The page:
We are all downstream: Teaching middle years science from a sustainability perspective
Freedman Tetrault, Amanda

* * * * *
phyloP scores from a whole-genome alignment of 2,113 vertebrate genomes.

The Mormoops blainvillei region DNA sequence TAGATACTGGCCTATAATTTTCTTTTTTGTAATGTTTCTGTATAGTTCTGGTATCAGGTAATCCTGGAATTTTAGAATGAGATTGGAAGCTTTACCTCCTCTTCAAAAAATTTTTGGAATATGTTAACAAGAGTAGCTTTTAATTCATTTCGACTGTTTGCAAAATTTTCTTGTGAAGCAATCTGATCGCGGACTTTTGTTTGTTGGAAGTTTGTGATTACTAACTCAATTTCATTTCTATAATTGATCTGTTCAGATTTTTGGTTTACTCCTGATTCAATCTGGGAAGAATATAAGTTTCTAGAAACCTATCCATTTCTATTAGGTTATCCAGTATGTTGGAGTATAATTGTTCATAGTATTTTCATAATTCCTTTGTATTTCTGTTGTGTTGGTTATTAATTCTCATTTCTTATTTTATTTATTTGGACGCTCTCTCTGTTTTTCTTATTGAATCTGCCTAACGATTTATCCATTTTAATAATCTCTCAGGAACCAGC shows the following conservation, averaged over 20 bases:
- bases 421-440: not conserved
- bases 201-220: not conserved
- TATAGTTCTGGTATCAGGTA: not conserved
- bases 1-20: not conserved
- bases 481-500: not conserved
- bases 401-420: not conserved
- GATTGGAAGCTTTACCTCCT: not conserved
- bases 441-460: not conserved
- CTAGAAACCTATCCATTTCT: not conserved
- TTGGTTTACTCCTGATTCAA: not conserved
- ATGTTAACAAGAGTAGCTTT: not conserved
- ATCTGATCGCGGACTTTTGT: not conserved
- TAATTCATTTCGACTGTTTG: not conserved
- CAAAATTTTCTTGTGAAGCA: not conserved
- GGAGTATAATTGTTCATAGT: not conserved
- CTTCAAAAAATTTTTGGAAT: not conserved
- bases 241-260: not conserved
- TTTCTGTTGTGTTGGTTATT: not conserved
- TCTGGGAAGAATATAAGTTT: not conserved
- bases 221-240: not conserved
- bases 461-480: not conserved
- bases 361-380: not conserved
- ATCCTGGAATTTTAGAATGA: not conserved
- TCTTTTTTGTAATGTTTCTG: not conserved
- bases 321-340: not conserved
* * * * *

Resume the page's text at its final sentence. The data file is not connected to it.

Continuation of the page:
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The 21st century has emerged with Canadians experiencing great concern about how we do things in the world. The degrading environment preys greatly on the minds of Canadians while our actions may not match our thoughts. How do we educate our students as future leaders about sustainability and help them understand that our individual actions make a difference? The intent of this study was to make a difference in students’ and teachers’ lives. It needed to be determined if teachers felt that there was a gap in the current way that we are teaching about sustainability. The results of a Manitoba teacher survey and a literature review identified several different risk and protective factors: those that either constrain or support the teaching of sustainability in a science classroom. The three risks that were discovered to be the strongest were preparation time, availability of resources and that sustainability issues are often highly complex. These concerns became the foundation for informing the implementation phase of this study. From this information a resource that met all of the specific learning outcomes (SLOs) as mandated by Manitoba Education, Citizenship, and Youth (MECY) for the grade 8 Water Systems cluster was designed and piloted. Bronfenbrenner’s Bioecological theory (1979) and The Natural Step’s Four Systems Conditions were used as a foundation. There was a significant difference between the pilot groups and the control groups in three of the four areas tested. Teachers reported enjoying using the resource, and finding it helpful. They also reported that their students were engaged by the use of the resource. The thesis summation suggests how the resource might be shared and improved upon with and by teachers around the province and beyond, and hope that it provides a framework for future lessons or units related to sustainability.